Daily Mail

UK confounds the critics

- Alex Brummer CITY EDITOR

Remember the sterling crisis and how britain was a doomed nation as the pound sped towards parity after the mini-budget? Well, forget about it. Currency markets are notoriousl­y fickle. As the daily leaks from Downing Street about the scale of the fiscal task ahead for the Chancellor in tomorrow’s budget have emerged, the pound has bounced. It hit $1.20 in latest trading for the first time since mid-August.

The warnings from bears of the UK are starting to look stale, misleading and dumb. bank of America strategist­s forecast UK inflation would head towards 20pc next year. Former US Treasury Secretary Lawrence Summers claimed the UK had lost ‘sovereign credibilit­y’. Disgruntle­d Guernsey-based private equity baron Guy Hands declared that britain may need an Internatio­nal monetary Fund bail-out.

The speed with which the Truss-Kwarteng government was turfed out and another administra­tion brought in speaks volumes for the resilience of UK democracy and the flexibilit­y of economic decision making.

The pound has climbed 4pc in short order and believers in gilt-edged stock are sitting on handsome gains. There is a growing consensus in the wider financial community that the negativity about inflation and interest rates has been overdone.

morgan Stanley chairman James Gorman is among the optimists about prospects. His big number for the United States next year is four. That is 4pc for interest rates, 4pc for inflation and 4pc for unemployme­nt in 2023. In his view, the scale of the Covid-19 and energy shocks is not anything like the financial crisis earthquake. If the US does dip into technical recession, it will be mild. And while the UK doesn’t always track the American economy, trading and financial connection­s means it often does.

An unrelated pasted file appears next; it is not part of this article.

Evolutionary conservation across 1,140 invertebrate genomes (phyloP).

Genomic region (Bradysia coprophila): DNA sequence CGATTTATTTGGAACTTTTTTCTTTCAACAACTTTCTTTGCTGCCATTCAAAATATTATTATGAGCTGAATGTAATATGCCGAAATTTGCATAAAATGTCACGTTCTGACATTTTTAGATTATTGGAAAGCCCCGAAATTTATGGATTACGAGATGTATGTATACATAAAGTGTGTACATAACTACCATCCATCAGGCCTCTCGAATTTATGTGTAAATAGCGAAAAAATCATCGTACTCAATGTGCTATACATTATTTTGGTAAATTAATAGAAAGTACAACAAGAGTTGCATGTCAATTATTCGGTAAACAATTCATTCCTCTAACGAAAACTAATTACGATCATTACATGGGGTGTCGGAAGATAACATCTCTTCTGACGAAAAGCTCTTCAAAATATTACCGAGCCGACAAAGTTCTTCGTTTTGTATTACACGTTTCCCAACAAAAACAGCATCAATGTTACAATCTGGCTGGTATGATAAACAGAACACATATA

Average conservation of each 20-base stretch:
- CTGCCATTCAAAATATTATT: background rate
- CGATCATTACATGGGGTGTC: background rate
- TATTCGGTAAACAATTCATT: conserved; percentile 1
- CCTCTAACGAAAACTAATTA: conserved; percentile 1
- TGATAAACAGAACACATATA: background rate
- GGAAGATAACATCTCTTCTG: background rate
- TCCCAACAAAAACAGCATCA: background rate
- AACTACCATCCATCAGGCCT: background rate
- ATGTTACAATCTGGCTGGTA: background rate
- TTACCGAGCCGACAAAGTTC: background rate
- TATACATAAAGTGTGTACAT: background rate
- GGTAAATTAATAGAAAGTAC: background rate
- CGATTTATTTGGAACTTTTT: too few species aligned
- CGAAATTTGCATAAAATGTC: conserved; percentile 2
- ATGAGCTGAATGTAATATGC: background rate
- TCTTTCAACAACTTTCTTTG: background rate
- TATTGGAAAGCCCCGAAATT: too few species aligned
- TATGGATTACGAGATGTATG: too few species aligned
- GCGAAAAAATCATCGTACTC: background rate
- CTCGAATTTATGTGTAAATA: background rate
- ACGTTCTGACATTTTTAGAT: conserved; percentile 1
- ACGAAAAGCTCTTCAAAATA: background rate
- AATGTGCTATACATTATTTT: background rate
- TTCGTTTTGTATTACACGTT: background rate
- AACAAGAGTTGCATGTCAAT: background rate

The only hesitation is that Chancellor Jeremy Hunt, in his effort to establish britain’s fiscal probity, will overdo matters in the effort to close the fiscal gap of £70bn with excessive tax rises. by fiddling with the income and business tax regimes he risks stifling confidence, growth and enterprise. It is a travesty that Liz Truss and Kwasi Kwarteng were so inept in presenting their growth plans that lower taxes, investment zones and other expansion-friendly measures are off the table.

It is critical that amid the sombre tones, Hunt is able to elucidate some kind of vision and optimism for UK plc. Proposals to limit research-and-developmen­t tax credits for smaller firms look like a silly error. Smes and start-ups are the next generation of bigger firms and need incentives not pennypinch­ing and despair. Hunt has won the markets over. Now he needs to re-ignite consumer and business aspiration.

Defence measures

everyoNe in finance and investing these days wants to wrap themselves in the environmen­tal, social and governance (eSG) agenda. How meaningful are the judgements they make?

Tech stocks have been a big favourite of some eSG funds. but their consumptio­n of power to drive their algorithms is enormous, making them huge emitters. bP is categorise­d as fossil fuel evil and cast aside as a sponsor of the british museum, yet it is arguably the biggest investor in renewables and green technology in britain.

For years, the UK’s defence and aerospace engineers have been regarded as business pariahs. The war on Ukraine demonstrat­es how vital they are to preserving british, european and global social democracie­s. bAe, which is proprietor of the UK’s main seagoing, fighter aircraft and land defence platforms, has been ignored by investors.

The reality is that order books are overflowin­g and earnings have just been upgraded because of global demand for all it does, ranging from high-tech avionics for the Pentagon, to new ships for the royal Navy and air defence equipment for Kiev.

blocking investment on eSG grounds is a misguided vanity.

Wrong numbers

CHIeF executive Nick read’s efforts to supercharg­e vodafone through the disposal of half of its stake in the vantage towers enterprise, and a merger with rival Three, doesn’t appear to be getting much traction with investors.

After a downgrade of free cash flow earnings for the year, reuters quotes one investor as saying the mobile pioneer is ‘too complex, too slow and too fat’.

If the shares are any guide, patience with read’s leadership is draining away.

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